Battle of Malvern Hill Map: Battlefield Troop Positions

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Civil War Battle of Malvern Hill Map

Union and Confederate Battlefield Positions at Malvern Hill: July 1, 1862

Battle of Malvern Hill Map
Battle of Malvern Hill Map.jpg
Malvern Hill Battlefield Map

Photo of Malvern Hill in June 2005

Photo of Malvern Hill
Malvern Hill.jpg
Malvern Hill Photograph

(Photograph of the Malvern Hills situated in the English Midlands, UK. The Celtic name Moel-bryn means Bare-Hill, and a later spelling was Maelfern, aka Malvern.)

Recommended Reading: To The Gates of Richmond: The Peninsula Campaign, by Stephen W. Sears. From Kirkus Reviews: In George B. McClellan (1988) and his work editing the papers of the Union general, Sears established himself as the critical but indispensable authority on flawed ``Little Mac.'' Now, in a stirring prequel to Landscape Turned Red (1983), his superb account of the Battle of Antietam, the author reaffirms his mastery of historical narrative. In March 1862, the egotistical but timorous McClellan was prodded by Lincoln into finally launching the first major offensive by the Army of the Potomac. Instead of marching directly overland from Washington, McClellan used Federal sea power to advance on Richmond by way of the peninsula between the York and James Rivers. Continued below…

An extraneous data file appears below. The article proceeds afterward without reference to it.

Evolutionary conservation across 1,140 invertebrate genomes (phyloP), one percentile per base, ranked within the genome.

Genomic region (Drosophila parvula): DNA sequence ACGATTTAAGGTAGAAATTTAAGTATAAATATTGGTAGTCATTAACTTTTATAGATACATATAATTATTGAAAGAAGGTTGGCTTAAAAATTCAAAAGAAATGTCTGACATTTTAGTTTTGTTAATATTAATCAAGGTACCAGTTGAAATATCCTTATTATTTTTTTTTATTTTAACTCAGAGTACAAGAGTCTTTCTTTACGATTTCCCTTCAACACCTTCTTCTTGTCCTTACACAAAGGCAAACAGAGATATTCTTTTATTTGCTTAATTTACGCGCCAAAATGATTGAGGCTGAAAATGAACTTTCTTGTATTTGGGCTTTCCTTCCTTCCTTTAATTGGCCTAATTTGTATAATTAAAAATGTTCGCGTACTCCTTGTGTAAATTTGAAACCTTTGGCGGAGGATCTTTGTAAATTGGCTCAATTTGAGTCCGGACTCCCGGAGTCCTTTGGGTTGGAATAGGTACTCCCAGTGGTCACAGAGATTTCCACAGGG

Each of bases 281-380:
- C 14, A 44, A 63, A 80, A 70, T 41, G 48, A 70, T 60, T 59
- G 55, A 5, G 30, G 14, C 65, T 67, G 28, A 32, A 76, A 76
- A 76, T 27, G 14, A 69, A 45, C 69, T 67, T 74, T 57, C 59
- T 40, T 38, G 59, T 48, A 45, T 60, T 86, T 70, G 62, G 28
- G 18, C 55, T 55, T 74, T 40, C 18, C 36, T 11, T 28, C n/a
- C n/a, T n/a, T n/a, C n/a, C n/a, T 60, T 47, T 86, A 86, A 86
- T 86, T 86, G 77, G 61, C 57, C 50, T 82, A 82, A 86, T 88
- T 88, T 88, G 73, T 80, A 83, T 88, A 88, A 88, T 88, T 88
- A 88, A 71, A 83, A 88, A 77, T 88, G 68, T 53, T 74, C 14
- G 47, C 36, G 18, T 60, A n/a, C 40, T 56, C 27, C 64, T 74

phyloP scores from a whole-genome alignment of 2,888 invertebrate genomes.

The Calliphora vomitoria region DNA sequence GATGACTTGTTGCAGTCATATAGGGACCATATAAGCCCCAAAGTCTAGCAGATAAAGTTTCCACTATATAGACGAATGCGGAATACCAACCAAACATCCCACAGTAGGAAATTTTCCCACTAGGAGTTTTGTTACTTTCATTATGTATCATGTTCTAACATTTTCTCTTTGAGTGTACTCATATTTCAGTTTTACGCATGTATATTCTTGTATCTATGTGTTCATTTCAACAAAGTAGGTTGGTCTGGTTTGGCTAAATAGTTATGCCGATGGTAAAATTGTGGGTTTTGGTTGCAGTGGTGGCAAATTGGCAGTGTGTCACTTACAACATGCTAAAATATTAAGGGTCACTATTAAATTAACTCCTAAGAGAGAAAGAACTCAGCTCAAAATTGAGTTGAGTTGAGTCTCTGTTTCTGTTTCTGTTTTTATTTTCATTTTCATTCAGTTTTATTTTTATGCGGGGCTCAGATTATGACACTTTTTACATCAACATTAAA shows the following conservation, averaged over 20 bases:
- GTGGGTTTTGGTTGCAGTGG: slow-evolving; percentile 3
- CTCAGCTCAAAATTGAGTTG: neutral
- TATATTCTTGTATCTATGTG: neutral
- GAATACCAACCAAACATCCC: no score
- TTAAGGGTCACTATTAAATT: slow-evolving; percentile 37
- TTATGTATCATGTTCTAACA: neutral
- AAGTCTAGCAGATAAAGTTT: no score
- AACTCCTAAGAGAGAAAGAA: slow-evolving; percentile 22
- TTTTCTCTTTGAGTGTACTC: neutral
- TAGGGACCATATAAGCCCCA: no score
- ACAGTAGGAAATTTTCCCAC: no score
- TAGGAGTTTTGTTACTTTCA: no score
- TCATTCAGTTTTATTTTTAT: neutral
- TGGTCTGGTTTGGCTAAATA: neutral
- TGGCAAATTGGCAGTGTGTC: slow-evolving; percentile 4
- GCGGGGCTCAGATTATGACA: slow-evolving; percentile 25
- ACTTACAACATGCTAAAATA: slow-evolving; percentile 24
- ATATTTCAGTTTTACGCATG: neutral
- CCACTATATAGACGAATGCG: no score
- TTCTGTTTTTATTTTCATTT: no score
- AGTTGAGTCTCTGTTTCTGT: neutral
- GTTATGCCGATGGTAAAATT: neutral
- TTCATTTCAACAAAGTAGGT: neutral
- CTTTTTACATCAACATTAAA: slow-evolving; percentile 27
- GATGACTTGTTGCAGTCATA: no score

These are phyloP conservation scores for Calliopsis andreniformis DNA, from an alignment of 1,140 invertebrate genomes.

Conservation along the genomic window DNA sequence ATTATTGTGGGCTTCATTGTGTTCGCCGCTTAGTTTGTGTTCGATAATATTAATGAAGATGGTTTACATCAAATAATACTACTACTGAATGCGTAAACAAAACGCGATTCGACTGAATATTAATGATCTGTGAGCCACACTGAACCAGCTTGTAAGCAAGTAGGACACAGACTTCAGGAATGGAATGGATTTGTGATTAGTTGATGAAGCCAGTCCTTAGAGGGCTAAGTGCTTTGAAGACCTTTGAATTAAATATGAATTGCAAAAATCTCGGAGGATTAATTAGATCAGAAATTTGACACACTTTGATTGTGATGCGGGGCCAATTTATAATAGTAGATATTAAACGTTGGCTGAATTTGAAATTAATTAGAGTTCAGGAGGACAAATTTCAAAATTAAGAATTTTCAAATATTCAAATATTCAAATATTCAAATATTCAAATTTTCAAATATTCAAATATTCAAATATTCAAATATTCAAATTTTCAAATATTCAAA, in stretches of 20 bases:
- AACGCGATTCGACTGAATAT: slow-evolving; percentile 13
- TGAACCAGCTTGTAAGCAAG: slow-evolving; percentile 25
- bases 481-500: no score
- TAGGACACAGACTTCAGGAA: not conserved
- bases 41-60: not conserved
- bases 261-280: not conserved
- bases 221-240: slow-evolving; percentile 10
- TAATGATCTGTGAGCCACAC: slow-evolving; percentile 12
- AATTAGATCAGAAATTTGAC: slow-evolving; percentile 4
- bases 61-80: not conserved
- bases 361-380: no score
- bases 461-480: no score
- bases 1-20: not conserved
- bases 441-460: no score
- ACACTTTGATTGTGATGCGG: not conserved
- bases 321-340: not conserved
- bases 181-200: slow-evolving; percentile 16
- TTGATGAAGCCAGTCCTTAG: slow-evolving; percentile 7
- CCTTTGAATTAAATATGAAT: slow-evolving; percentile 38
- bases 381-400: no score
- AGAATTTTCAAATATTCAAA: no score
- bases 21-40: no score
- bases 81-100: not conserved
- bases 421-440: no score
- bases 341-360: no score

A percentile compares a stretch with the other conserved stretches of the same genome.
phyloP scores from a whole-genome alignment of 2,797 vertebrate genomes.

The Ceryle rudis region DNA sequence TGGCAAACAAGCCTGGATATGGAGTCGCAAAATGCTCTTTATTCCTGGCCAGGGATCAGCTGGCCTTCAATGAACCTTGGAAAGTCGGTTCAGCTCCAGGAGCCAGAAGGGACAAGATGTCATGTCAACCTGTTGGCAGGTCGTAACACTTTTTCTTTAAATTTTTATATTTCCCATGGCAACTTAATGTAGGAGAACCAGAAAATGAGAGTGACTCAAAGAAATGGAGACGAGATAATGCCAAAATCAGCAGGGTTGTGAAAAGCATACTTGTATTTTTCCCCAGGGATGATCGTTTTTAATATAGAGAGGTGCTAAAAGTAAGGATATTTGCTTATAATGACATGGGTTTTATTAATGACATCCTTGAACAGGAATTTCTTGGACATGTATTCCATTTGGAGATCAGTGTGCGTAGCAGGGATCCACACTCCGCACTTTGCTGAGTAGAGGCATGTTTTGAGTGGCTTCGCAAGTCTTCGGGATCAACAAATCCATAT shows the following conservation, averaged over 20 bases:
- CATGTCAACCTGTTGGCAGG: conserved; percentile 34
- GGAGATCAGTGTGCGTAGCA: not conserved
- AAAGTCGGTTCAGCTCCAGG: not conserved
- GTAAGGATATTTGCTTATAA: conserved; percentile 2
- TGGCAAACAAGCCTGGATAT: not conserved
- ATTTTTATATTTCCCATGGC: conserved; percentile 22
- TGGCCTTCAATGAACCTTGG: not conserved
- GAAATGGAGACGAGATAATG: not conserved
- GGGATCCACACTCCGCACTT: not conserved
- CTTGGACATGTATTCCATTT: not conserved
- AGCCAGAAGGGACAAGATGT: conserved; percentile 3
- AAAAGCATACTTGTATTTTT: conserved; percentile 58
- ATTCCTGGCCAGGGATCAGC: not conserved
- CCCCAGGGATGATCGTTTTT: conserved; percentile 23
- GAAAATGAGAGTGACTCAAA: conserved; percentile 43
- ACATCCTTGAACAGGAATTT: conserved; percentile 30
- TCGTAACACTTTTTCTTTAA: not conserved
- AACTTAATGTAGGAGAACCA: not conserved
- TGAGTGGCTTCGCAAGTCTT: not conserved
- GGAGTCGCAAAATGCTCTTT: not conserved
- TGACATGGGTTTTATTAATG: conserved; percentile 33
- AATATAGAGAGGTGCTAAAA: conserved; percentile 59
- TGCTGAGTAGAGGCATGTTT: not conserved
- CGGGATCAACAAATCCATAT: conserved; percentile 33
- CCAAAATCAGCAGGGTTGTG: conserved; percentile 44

The ``Grand Campaign,'' however, soon belied its creator's Napoleonic pretensions by becoming a three-and-a-half-month nightmare of feints and pitched battles, ultimately engaging up to a combined quarter-million men on both sides and leaving one of every four men dead, wounded, or missing. Using hundreds of eyewitness accounts, Sears demonstrates how the most creative use of military technology (ironclad warships, 200-pounder rifled cannon, battlefield telegraph, and aerial reconnaissance) existed side by side with the most appalling mismanagement (Stonewall Jackson's uncharacteristic lethargy; McClellan's mistaken belief that the numerically inferior rebels possessed a two-to-one manpower advantage; out-of-sync attacks by both Confederate and Union generals). Above all, though, Sears casts the campaign as a clash of wits and wills between McClellan--whom he accuses of losing ``the courage to command''--and Robert E. Lee--who, upon succeeding the wounded Joseph E. Johnson as head of the Army of Northern Virginia, seized the initiative, repulsed the assault in the series of ``Seven Days'' battles, and began his long journey into legend. An authoritative, ironic, and stirring addition to Civil War annals. “…[No] serious study of the Peninsula Campaign is possible without this book.” Americancivilwarhistory.org

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Recommended Reading: The Official Virginia Civil War Battlefield Guide. Review: This is one of the most useful guides I've ever read. Virginia was host to nearly one-third of all Civil War engagements, and this guide covers them all like a mini-history of the war. Unlike travel books that are organized geographically, this guide organizes them chronologically. Each campaign is prefaced by a detailed overview, followed by concise (from 1 to 4 pages, depending on the battle's importance) but engrossing descriptions of the individual engagements. Continued below…